A marathon video conference between OPEC members and other major energy powers on Thursday ended with a tentative deal to reduce production by 10 million barrels per day in May and June, the deepest cut ever agreed by the world's oil producers.
But there was a snag: Mexico declined to support the agreement, and meeting participants acknowledged in a statement that final agreement is conditional on the country's consent. Attention has now turned to another round of talks between the Group of 20, which includes Mexico.
OPEC Secretary General Mohammed Barkindo on Friday urged G20 countries to join in production cuts, saying every oil producer has a responsibility to "broaden this operation."
"Every producer, many of whom are developing nations, have been impacted and no one is immune. It is forcing us to assess and reassess what the consequences are on an almost daily basis," Barkindo said, according to a transcript of his remarks.
Oil producers are desperately seeking to boost prices after Saudi Arabia and Russia abandoned years of production cuts in early March, launching a price war by flooding the market with crude. A massive drop in demand for energy caused by the coronavirus pandemic pushed prices even lower.
On Friday, there were signs the group was moving toward consensus.
Mexican President Andrs Manuel Lpez Obrador told reporters that he had discussed the issue with US President Donald Trump, and agreed to cut production by 100,000 barrels per day, which is far less than the 400,000 barrels per day other producers had sought on Thursday.
According to Lpez Obrador, Trump offered during the phone call to cut US production by 250,000 barrels per day to compensate for Mexico. Trump confirmed Friday that the US agreed to a cut in order to pick up some of the slack after he spoke with Lpez Obrador.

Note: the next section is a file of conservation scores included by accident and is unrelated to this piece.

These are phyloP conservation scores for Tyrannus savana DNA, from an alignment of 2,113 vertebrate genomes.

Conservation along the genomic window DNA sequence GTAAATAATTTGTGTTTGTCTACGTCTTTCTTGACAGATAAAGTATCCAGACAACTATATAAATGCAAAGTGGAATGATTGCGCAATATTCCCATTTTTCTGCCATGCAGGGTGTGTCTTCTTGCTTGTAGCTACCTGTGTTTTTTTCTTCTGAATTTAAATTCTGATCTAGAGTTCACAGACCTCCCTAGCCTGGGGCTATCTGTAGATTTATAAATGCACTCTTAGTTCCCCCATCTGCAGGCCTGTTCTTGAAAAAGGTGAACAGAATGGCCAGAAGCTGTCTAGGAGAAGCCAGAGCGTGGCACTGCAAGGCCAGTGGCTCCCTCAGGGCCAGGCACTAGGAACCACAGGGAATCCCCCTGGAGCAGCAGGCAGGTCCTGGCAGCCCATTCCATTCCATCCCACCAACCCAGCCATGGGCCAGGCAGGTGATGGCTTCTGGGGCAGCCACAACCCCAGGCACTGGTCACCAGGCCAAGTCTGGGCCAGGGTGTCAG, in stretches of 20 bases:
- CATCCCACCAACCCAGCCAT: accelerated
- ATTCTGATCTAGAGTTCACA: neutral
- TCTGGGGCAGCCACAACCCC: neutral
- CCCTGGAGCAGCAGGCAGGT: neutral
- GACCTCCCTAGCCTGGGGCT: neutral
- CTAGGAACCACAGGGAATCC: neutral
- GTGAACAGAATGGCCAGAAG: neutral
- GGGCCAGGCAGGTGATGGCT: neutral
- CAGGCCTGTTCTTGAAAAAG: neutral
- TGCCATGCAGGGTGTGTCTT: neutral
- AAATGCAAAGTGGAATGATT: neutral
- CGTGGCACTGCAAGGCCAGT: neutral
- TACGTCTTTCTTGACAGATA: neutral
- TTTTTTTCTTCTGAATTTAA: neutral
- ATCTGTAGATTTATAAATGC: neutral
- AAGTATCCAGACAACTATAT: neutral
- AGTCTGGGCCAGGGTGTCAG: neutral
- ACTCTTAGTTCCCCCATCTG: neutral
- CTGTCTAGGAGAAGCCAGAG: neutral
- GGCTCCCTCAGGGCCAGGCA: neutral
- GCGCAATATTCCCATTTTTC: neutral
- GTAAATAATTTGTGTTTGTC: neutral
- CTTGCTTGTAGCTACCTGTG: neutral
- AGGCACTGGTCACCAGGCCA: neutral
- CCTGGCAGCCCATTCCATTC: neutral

Thursday's meeting began with Barkindo sounding the alarm about both oil prices and demand.
He told attendees that projections call for demand of nearly 12 million fewer barrels per day in the current quarter. "These are staggering numbers! Unprecedented in modern times," he said.
At that rate, "Given the current unprecedented supply and demand imbalance there could be a colossal excess volume of 14.7 million barrels a day in the second quarter of 2020," he said.
Even those dire forecasts may be too optimistic, as they could underestimate how much demand has fallen with harsh restrictions on travel, work and public life now in place in much of the world because of the pandemic.
Tom Kloza, the chief oil analyst for the Oil Price Information Service, said he believes demand is down as much as 20 million barrels a day. "This cut is woefully inadequate to stabilize prices into at least the summer," he said.
The tentative agreement negotiated Thursday would see the output reduced to 8 million barrels a day from July to December followed by a 6 million barrels a day reduction from January 2021 to April 2022.
Iran, Libya and Venezuela would be exempted from the output cuts due to sanctions or lost production.
Oil futures had started Thursday higher on reports that there would be an agreement to cut up to 15 million barrels a day. As the day wore on, though, doubts emerged that the cut would be that large and prices closed slightly lower.
Thursday's emergency meeting, which was called by Saudi Arabia, followed pressure by Trump, who last week called on Saudi Arabia and Russia to deliver big production cuts.
Trump said he spoke with Russian President Vladimir Putin and King Salman of Saudi Arabia Thursday to discuss oil production.
Dozens of US oil companies are facing bankruptcy due to the collapse in oil prices and Trump said that he anticipates worldwide layoffs in the oil industry.
"The numbers are so low that there will be layoffs all over the world, there will be certainly layoffs in this country and we don't want that to happen," he said.
Trump said he hopes there will be a deal worked out to cut oil production. "We'll see what happens but as you know OPEC met today and I would say they are getting close to a deal," said Trump.
-- CNN's Claudia Dominguez, Natalie Galln, Jason Hoffman, Chris Liakos and Mostafa Salem contributed to this report.